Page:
April 2022 Champion

Victoria Gillet, MD

Dr. Victoria Gillet

For Dr. Victoria Gillet, the path toward climate activism is an extension of a road already taken. The internist in Milwaukee tries to live her vision of a light environmental footprint, and she wants Wisconsin’s power industry to have a light impact as well.

“I can’t remember a time that I didn’t believe that climate change was real and happening, and caused by humans,” Dr Gillet says. “I lived a sustainable personal life for a long time in college, and after college, and for most of med school.”

During medical school at the University of Chicago (she graduated in 2017), the future Dr. Gillet did not have a car, and lived in a housing cooperative “with about 16 other roommates, where we were very intentional about food waste and energy efficiency,” she recalls.

During her residency at the University of Wisconsin, Dr. Gillet found shared housing, kept her sustainability approach (including commuting by bike in Wisconsin winters), and started volunteering with the Sierra Club.

Her personal lifestyle choices led her toward thinking about systemic issues of sustainability. She and her partner share a car now, although her use of it is grudging – “I live in a city that really assumes you have a car” – and they have their own place, but the idea of fighting fossil fuel pollution has more impetus because of the climate crisis.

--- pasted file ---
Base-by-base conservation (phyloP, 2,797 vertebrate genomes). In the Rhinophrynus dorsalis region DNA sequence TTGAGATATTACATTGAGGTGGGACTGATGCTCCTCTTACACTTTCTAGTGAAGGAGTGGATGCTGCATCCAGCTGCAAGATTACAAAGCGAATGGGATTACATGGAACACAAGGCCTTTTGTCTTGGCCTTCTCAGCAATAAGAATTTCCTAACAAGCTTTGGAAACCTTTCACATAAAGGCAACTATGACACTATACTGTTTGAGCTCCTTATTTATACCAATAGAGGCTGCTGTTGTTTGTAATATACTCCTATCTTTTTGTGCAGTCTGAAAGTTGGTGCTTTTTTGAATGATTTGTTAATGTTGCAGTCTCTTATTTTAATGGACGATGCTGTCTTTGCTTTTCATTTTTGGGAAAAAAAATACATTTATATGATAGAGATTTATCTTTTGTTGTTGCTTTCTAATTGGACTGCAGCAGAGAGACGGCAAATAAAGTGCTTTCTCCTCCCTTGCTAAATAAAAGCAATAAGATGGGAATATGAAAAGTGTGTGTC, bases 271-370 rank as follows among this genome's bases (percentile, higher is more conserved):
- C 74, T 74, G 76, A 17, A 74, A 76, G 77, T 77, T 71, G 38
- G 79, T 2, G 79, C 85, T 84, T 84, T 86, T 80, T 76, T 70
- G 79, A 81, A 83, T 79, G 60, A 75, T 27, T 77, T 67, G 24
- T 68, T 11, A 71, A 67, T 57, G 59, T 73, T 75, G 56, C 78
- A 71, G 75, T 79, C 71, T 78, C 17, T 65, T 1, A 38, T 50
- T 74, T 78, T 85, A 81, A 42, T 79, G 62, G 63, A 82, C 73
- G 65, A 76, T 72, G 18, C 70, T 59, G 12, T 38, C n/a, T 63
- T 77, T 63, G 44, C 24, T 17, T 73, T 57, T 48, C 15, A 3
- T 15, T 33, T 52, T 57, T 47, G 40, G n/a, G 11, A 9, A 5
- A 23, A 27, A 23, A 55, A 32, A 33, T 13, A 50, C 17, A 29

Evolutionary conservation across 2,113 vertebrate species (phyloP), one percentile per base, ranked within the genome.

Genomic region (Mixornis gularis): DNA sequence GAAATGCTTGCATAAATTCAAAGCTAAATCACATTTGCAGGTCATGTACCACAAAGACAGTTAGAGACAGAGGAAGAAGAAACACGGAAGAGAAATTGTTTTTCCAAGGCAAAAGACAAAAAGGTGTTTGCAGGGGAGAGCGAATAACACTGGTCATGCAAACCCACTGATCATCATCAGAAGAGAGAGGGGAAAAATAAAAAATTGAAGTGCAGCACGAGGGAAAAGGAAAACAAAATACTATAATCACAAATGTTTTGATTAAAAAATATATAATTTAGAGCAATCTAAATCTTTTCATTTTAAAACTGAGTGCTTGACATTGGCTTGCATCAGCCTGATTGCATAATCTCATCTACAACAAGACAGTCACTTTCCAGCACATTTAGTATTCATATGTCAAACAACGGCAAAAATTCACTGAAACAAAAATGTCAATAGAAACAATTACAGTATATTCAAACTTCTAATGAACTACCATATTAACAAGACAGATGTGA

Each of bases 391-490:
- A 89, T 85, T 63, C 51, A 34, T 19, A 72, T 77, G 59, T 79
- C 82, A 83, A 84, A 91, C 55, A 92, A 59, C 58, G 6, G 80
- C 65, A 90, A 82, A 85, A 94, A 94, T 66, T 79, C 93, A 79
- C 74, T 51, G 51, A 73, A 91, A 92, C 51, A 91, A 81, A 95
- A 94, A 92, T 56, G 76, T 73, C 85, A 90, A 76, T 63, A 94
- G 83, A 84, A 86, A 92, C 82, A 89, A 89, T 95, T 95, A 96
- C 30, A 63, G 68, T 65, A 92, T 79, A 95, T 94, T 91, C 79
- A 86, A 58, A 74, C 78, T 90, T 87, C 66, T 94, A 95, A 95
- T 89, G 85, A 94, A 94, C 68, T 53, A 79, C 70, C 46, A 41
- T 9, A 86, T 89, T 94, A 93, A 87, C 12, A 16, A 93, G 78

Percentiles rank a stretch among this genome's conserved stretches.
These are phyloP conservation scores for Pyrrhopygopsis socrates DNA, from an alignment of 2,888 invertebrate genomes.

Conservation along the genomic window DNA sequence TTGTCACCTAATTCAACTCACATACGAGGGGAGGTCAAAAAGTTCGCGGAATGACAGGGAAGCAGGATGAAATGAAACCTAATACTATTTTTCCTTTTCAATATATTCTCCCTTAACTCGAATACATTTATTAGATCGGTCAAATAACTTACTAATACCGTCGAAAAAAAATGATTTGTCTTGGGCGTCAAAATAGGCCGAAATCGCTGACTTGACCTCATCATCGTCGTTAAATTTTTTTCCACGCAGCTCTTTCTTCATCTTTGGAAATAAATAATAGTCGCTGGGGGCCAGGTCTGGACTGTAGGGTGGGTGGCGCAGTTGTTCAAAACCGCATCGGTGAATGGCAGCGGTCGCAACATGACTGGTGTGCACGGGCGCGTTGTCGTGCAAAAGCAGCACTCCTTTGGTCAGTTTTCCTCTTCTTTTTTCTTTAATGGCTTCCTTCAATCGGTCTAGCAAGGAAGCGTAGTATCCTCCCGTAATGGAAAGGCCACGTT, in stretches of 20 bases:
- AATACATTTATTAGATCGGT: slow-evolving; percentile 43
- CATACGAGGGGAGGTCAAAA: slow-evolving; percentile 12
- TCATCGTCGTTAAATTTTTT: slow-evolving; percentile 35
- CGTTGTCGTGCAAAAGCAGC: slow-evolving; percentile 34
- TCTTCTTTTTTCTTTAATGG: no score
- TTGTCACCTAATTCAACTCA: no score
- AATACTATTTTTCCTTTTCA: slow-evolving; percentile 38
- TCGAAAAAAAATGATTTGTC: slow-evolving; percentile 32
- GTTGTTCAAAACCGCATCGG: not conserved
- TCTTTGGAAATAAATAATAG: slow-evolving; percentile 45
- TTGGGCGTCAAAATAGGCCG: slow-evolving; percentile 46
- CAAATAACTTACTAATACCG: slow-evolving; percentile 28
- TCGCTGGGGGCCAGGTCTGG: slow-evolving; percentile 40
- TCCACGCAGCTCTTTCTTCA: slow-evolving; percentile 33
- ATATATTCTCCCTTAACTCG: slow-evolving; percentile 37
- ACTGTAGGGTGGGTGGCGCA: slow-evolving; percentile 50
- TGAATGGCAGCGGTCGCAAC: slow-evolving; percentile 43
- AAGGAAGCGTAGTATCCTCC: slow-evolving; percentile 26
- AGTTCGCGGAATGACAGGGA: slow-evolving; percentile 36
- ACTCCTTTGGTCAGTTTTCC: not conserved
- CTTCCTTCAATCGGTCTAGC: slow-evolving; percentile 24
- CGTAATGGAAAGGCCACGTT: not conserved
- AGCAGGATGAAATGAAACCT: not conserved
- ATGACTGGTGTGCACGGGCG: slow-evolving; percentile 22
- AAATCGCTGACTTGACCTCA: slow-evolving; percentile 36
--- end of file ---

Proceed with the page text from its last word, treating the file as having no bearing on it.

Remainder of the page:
Through the Sierra Club, Dr. Gillet started working toward closing Wisconsin’s remaining coal-fired power plants. And she connected through the organization with Dr. Claire Gervais, a former Medical Society Consortium Champion who is a founder of Wisconsin Health Care Professionals for Climate Action, a Consortium affiliate.

Dr. Gillet now works with both groups to get those power plants shut down. She sees herself as a trusted medical voice who can talk with the state’s Public Service Commission, which regulates the plants. She says health damage can figure prominently in decision-making – after commissioners understand the evidence and after the facts are in the official record.

Dr. Gillet is one of many activists who are working on the issue, but she says she takes personal satisfaction in what she has been able to do.

“I have seen the things that I do pay off,” Dr. Gillet says. “There were eight plants for indefinite operation when I started doing advocacy. Now every plant except for two has a specific closing date.”